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Monday, September 28, 2009

Q&A: Glenn Howerton from It's Always Sunny in Philadelphia

Posted By on Mon, Sep 28, 2009 at 11:41 AM

click to enlarge Howerton (standing)  in "The Nightman Cometh" with Danny DeVito. - PATRICK MCELHENNEY
  • Patrick McElhenney
  • Howerton (standing) in "The Nightman Cometh" with Danny DeVito.
Glenn Howerton co-writes and produces FX's cultishly beloved TV show, It's Always Sunny in Philadelphia; he also plays vain pretty-boy, Dennis R. Reynolds. The cast recently toured with a live version of the show, in which they reproduced an episode called "The Nightman Cometh." SF Weekly chatted with Howerton on the eve of last week's San Francisco performance, discussing, among other important topics, Danny

DeVito's balls and the dangers of fingering poop on television.

SF Weekly: What's it like performing "Nightman" for a live audience?

Glenn Howerton: It's so fun. Audiences are flipping out. It's palpable. People seem to really take ownership of the show because it started so small and spread by word of mouth. People are going over to their friends' houses, bringing the DVDs, and sitting them down and saying "You have to watch this fucking show."

SFW: How do you guys strike a balance between being funny and disturbing without just putting people off?

GH: We spend a lot of time talking about that. I guess it all comes down to you have to justify the characters' actions. The audience has to believe that the character believes that what he's doing is going to work.

I think it's a major, major failing in a lot of different TV shows and movies that the writer and the people involved think they can get away with the character just doing something silly or funny and by virtue of the fact they're doing it, it's supposed to be funny. One of the funniest things about the show to me is watching the characters justify their actions. They're trying to basically do the most selfish and horrible things but somehow finding a way to say, "Hey, this is OK because it serves purpose A, purpose B or purpose C."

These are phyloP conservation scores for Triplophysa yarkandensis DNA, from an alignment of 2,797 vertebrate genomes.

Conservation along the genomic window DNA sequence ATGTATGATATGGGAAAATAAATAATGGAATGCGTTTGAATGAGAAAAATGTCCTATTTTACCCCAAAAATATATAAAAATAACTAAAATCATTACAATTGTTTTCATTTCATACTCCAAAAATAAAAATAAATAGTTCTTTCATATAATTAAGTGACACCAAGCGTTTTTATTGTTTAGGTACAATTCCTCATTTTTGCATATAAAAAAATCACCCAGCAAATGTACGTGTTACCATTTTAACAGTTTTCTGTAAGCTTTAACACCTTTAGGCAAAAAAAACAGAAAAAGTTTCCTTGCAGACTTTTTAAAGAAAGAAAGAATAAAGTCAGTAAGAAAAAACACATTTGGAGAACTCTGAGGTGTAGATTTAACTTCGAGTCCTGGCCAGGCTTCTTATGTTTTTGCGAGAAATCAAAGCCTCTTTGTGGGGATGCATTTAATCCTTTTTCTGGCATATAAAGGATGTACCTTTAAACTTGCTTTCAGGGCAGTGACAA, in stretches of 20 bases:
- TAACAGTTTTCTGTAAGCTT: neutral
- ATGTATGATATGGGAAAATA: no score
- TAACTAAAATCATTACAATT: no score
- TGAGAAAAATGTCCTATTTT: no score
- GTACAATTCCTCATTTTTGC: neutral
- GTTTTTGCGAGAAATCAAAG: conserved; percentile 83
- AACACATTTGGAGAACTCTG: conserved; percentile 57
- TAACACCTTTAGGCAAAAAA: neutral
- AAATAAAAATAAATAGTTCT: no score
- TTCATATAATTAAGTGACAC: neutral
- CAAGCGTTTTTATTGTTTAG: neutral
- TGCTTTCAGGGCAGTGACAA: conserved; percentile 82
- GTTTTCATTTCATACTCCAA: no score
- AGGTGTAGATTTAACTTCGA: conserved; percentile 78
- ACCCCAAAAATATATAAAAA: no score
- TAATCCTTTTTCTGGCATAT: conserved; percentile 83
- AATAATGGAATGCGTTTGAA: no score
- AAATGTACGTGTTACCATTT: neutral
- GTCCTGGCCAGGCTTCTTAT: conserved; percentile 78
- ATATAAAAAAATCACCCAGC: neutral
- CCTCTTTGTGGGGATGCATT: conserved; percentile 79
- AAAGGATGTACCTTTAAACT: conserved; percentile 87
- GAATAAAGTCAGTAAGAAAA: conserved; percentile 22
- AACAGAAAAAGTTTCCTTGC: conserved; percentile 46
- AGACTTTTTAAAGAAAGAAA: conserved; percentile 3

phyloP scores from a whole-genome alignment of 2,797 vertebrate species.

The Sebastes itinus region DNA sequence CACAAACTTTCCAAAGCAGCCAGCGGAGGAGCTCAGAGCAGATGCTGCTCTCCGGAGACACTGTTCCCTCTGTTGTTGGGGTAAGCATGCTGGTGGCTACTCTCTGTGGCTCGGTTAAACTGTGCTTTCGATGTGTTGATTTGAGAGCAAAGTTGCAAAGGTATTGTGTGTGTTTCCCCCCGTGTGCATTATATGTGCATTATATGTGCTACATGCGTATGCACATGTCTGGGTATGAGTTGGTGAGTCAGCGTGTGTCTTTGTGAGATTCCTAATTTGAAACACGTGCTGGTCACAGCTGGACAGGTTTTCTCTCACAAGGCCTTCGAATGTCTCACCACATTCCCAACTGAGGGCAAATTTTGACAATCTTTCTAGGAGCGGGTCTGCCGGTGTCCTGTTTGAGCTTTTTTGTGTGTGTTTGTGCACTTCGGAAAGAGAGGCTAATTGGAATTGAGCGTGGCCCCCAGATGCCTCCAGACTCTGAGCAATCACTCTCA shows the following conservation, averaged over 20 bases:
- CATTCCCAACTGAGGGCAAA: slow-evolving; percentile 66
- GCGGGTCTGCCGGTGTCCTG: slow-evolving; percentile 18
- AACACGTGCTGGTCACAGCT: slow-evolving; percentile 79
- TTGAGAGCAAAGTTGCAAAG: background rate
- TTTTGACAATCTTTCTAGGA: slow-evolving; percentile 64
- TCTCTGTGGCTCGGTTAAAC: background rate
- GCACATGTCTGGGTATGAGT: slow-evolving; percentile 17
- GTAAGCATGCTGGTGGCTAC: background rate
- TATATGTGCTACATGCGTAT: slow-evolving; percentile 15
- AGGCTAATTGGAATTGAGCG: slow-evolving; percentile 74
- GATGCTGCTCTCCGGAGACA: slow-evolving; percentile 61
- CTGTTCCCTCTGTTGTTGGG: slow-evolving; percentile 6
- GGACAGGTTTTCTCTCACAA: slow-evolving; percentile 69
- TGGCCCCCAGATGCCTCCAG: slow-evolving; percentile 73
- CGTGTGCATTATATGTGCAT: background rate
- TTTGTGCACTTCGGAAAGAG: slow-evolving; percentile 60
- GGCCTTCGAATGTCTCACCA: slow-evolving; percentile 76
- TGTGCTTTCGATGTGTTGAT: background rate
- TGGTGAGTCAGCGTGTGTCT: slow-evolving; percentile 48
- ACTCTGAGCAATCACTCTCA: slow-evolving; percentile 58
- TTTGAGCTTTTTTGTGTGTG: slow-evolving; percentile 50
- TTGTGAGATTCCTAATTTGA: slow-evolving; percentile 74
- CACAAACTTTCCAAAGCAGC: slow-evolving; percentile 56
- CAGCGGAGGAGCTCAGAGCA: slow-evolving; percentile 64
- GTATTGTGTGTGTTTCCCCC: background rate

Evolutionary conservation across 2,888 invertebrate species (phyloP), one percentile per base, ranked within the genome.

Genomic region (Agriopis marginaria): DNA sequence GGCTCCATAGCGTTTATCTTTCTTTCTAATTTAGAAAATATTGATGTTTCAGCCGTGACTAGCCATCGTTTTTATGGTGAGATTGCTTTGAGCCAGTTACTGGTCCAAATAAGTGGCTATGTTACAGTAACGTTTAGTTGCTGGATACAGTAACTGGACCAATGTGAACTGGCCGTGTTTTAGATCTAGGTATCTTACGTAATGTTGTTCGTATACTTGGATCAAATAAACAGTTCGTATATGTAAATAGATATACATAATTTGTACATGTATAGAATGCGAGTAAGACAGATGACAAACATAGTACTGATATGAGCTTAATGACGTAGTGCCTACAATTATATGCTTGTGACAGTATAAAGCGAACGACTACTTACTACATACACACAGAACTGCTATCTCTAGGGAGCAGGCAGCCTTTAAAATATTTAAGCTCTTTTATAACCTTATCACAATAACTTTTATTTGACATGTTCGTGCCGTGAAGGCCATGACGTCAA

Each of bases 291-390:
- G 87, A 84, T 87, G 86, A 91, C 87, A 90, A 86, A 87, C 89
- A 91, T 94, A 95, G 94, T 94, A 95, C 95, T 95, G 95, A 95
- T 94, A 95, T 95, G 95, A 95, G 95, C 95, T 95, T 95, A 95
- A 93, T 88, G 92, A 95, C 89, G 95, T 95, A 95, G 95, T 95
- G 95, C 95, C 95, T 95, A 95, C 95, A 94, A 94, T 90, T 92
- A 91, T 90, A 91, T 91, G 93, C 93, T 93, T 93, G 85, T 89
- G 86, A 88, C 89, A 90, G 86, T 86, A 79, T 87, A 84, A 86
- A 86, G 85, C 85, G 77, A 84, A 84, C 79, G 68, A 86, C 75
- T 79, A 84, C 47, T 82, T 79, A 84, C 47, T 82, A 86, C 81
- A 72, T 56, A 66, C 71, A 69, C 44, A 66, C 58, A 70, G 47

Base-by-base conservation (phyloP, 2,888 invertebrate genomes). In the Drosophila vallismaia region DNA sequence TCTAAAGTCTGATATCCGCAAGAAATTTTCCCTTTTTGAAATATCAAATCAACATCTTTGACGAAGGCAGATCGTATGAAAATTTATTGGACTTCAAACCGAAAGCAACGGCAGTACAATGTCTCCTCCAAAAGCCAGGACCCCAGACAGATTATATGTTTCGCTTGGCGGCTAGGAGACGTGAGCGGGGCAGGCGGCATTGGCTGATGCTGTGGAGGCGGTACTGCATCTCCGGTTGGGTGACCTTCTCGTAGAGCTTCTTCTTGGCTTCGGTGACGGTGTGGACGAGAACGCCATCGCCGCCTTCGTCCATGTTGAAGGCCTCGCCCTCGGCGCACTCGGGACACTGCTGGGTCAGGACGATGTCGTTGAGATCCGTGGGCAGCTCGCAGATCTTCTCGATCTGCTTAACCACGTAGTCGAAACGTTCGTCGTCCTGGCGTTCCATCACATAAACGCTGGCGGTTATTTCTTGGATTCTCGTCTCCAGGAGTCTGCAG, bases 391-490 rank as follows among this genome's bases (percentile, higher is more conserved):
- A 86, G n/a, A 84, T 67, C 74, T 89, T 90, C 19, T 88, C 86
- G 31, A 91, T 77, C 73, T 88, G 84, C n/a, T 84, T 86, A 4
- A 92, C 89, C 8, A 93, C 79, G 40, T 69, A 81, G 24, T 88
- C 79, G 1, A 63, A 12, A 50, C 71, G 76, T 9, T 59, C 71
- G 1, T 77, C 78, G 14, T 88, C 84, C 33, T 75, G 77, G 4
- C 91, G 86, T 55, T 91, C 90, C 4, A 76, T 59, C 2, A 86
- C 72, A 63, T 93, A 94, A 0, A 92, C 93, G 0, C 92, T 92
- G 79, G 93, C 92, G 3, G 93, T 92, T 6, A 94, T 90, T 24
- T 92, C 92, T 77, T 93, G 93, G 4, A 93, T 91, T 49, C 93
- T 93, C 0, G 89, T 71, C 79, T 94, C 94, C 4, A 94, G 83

SFW: Do you think believing in the character's motivation makes it easier to enjoy watching terrible people do terrible things to each other?

GH: I think everything these characters do people can relate to on some twisted level...You take a guy like Danny

DeVito, who is an actor that people universally love. And the truth of

the matter is that if you look back, most of the characters that people

love Danny playing are these despicable people. I think Danny

himself is such a lovable guy that it weirdly comes across. Maybe

that's what it is. We're all nice guys in real life and that comes

across and makes our characters more likable.


SFW:

Do the characters like each other?

GH: I think so. I do. We like to say that the characters are friends

with each other because no one else will be friends with them. For as

disloyal as they often are in any given moment, I think they're also

weirdly loyal to each other.

SFW What's the weirdest thing you know about Danny DeVito?

GH: Well I saw a little bit too much of his balls one day. We were doing a

scene, the extreme home makeover episode, and that house that the

Mexican family lived in that we're supposed to be renovating and end up

burning down -- that was a set...There's these stairs and the stairs

didn't actually go anywhere. So there's a scene where I'm supposed to

leave and he enters, and we're both just sitting at the top of the

stairs. I don't know what the fuck he was wearing, some little short

shorts under this robe or something, but I could see his balls hanging

out. And then this season, we shot a Christmas DVD that's coming out in

November and I saw his balls again. So I totally know what that guy's

balls look like.